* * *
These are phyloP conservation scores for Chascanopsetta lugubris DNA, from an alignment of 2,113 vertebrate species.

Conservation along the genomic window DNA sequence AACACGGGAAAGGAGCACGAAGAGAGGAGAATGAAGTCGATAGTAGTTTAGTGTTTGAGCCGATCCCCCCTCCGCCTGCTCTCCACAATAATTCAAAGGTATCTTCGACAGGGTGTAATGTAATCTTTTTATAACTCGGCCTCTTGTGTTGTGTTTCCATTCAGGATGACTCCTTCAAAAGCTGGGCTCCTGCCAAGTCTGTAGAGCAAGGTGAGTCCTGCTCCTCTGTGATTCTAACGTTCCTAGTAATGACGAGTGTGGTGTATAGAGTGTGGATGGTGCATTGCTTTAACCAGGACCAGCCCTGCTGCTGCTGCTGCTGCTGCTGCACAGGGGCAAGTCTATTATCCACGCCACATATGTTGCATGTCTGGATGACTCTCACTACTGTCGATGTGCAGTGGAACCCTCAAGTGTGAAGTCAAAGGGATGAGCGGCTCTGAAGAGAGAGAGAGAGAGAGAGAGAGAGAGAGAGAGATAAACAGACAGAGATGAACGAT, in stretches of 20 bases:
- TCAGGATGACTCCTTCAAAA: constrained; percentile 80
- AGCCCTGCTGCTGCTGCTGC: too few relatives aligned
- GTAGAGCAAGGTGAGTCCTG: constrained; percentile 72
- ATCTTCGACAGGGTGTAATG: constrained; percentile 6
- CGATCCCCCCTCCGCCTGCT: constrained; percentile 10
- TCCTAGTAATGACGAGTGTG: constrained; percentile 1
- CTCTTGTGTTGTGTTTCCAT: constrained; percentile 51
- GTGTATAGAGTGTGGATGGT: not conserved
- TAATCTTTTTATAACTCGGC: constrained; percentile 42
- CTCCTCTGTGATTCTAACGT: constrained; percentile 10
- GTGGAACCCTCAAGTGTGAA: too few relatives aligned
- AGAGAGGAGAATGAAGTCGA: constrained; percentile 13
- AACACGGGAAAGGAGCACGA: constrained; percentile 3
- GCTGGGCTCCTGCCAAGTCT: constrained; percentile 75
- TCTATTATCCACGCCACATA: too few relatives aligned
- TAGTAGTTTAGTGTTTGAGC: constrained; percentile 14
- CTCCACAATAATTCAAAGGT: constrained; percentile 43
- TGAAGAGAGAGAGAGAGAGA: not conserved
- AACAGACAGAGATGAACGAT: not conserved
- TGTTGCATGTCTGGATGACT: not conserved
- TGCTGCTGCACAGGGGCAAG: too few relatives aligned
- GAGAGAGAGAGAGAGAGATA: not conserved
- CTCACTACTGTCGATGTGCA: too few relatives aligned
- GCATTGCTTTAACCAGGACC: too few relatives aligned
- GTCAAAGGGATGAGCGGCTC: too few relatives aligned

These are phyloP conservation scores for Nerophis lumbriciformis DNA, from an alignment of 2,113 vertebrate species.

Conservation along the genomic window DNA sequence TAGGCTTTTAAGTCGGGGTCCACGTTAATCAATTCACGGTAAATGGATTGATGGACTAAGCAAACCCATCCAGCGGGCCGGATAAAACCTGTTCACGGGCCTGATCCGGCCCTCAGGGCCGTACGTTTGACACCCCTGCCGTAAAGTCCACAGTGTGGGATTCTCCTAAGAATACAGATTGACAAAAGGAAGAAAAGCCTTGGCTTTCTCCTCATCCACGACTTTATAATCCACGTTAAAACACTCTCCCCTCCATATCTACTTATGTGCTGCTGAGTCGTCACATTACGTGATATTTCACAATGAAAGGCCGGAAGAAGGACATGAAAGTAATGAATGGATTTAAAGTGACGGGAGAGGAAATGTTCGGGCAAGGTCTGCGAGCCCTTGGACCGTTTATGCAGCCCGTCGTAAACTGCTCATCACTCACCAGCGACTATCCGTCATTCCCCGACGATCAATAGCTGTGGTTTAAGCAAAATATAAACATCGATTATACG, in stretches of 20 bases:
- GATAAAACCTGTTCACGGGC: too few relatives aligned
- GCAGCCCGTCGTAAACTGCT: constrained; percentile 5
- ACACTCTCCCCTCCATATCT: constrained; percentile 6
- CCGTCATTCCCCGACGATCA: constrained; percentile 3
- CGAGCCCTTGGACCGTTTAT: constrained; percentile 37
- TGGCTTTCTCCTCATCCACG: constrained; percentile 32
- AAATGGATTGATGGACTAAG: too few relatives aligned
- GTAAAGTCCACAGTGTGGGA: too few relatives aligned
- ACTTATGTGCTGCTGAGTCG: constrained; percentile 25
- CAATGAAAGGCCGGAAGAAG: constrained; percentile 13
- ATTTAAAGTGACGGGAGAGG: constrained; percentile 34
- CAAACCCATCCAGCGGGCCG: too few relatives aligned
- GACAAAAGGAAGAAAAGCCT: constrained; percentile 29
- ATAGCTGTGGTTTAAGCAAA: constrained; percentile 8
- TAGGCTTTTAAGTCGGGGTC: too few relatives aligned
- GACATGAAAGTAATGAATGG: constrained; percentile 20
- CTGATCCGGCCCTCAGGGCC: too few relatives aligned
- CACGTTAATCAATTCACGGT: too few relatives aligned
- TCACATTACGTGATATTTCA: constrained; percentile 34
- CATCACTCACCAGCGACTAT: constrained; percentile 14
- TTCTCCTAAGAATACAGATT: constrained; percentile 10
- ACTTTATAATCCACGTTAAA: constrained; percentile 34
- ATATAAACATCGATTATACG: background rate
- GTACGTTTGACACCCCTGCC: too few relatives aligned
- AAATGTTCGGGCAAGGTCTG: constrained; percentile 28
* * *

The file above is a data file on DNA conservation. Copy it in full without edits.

These are phyloP conservation scores for Chascanopsetta lugubris DNA, from an alignment of 2,113 vertebrate species.

Conservation along the genomic window DNA sequence AACACGGGAAAGGAGCACGAAGAGAGGAGAATGAAGTCGATAGTAGTTTAGTGTTTGAGCCGATCCCCCCTCCGCCTGCTCTCCACAATAATTCAAAGGTATCTTCGACAGGGTGTAATGTAATCTTTTTATAACTCGGCCTCTTGTGTTGTGTTTCCATTCAGGATGACTCCTTCAAAAGCTGGGCTCCTGCCAAGTCTGTAGAGCAAGGTGAGTCCTGCTCCTCTGTGATTCTAACGTTCCTAGTAATGACGAGTGTGGTGTATAGAGTGTGGATGGTGCATTGCTTTAACCAGGACCAGCCCTGCTGCTGCTGCTGCTGCTGCTGCACAGGGGCAAGTCTATTATCCACGCCACATATGTTGCATGTCTGGATGACTCTCACTACTGTCGATGTGCAGTGGAACCCTCAAGTGTGAAGTCAAAGGGATGAGCGGCTCTGAAGAGAGAGAGAGAGAGAGAGAGAGAGAGAGAGAGATAAACAGACAGAGATGAACGAT, in stretches of 20 bases:
- TCAGGATGACTCCTTCAAAA: constrained; percentile 80
- AGCCCTGCTGCTGCTGCTGC: too few relatives aligned
- GTAGAGCAAGGTGAGTCCTG: constrained; percentile 72
- ATCTTCGACAGGGTGTAATG: constrained; percentile 6
- CGATCCCCCCTCCGCCTGCT: constrained; percentile 10
- TCCTAGTAATGACGAGTGTG: constrained; percentile 1
- CTCTTGTGTTGTGTTTCCAT: constrained; percentile 51
- GTGTATAGAGTGTGGATGGT: not conserved
- TAATCTTTTTATAACTCGGC: constrained; percentile 42
- CTCCTCTGTGATTCTAACGT: constrained; percentile 10
- GTGGAACCCTCAAGTGTGAA: too few relatives aligned
- AGAGAGGAGAATGAAGTCGA: constrained; percentile 13
- AACACGGGAAAGGAGCACGA: constrained; percentile 3
- GCTGGGCTCCTGCCAAGTCT: constrained; percentile 75
- TCTATTATCCACGCCACATA: too few relatives aligned
- TAGTAGTTTAGTGTTTGAGC: constrained; percentile 14
- CTCCACAATAATTCAAAGGT: constrained; percentile 43
- TGAAGAGAGAGAGAGAGAGA: not conserved
- AACAGACAGAGATGAACGAT: not conserved
- TGTTGCATGTCTGGATGACT: not conserved
- TGCTGCTGCACAGGGGCAAG: too few relatives aligned
- GAGAGAGAGAGAGAGAGATA: not conserved
- CTCACTACTGTCGATGTGCA: too few relatives aligned
- GCATTGCTTTAACCAGGACC: too few relatives aligned
- GTCAAAGGGATGAGCGGCTC: too few relatives aligned

These are phyloP conservation scores for Nerophis lumbriciformis DNA, from an alignment of 2,113 vertebrate species.

Conservation along the genomic window DNA sequence TAGGCTTTTAAGTCGGGGTCCACGTTAATCAATTCACGGTAAATGGATTGATGGACTAAGCAAACCCATCCAGCGGGCCGGATAAAACCTGTTCACGGGCCTGATCCGGCCCTCAGGGCCGTACGTTTGACACCCCTGCCGTAAAGTCCACAGTGTGGGATTCTCCTAAGAATACAGATTGACAAAAGGAAGAAAAGCCTTGGCTTTCTCCTCATCCACGACTTTATAATCCACGTTAAAACACTCTCCCCTCCATATCTACTTATGTGCTGCTGAGTCGTCACATTACGTGATATTTCACAATGAAAGGCCGGAAGAAGGACATGAAAGTAATGAATGGATTTAAAGTGACGGGAGAGGAAATGTTCGGGCAAGGTCTGCGAGCCCTTGGACCGTTTATGCAGCCCGTCGTAAACTGCTCATCACTCACCAGCGACTATCCGTCATTCCCCGACGATCAATAGCTGTGGTTTAAGCAAAATATAAACATCGATTATACG, in stretches of 20 bases:
- GATAAAACCTGTTCACGGGC: too few relatives aligned
- GCAGCCCGTCGTAAACTGCT: constrained; percentile 5
- ACACTCTCCCCTCCATATCT: constrained; percentile 6
- CCGTCATTCCCCGACGATCA: constrained; percentile 3
- CGAGCCCTTGGACCGTTTAT: constrained; percentile 37
- TGGCTTTCTCCTCATCCACG: constrained; percentile 32
- AAATGGATTGATGGACTAAG: too few relatives aligned
- GTAAAGTCCACAGTGTGGGA: too few relatives aligned
- ACTTATGTGCTGCTGAGTCG: constrained; percentile 25
- CAATGAAAGGCCGGAAGAAG: constrained; percentile 13
- ATTTAAAGTGACGGGAGAGG: constrained; percentile 34
- CAAACCCATCCAGCGGGCCG: too few relatives aligned
- GACAAAAGGAAGAAAAGCCT: constrained; percentile 29
- ATAGCTGTGGTTTAAGCAAA: constrained; percentile 8
- TAGGCTTTTAAGTCGGGGTC: too few relatives aligned
- GACATGAAAGTAATGAATGG: constrained; percentile 20
- CTGATCCGGCCCTCAGGGCC: too few relatives aligned
- CACGTTAATCAATTCACGGT: too few relatives aligned
- TCACATTACGTGATATTTCA: constrained; percentile 34
- CATCACTCACCAGCGACTAT: constrained; percentile 14
- TTCTCCTAAGAATACAGATT: constrained; percentile 10
- ACTTTATAATCCACGTTAAA: constrained; percentile 34
- ATATAAACATCGATTATACG: background rate
- GTACGTTTGACACCCCTGCC: too few relatives aligned
- AAATGTTCGGGCAAGGTCTG: constrained; percentile 28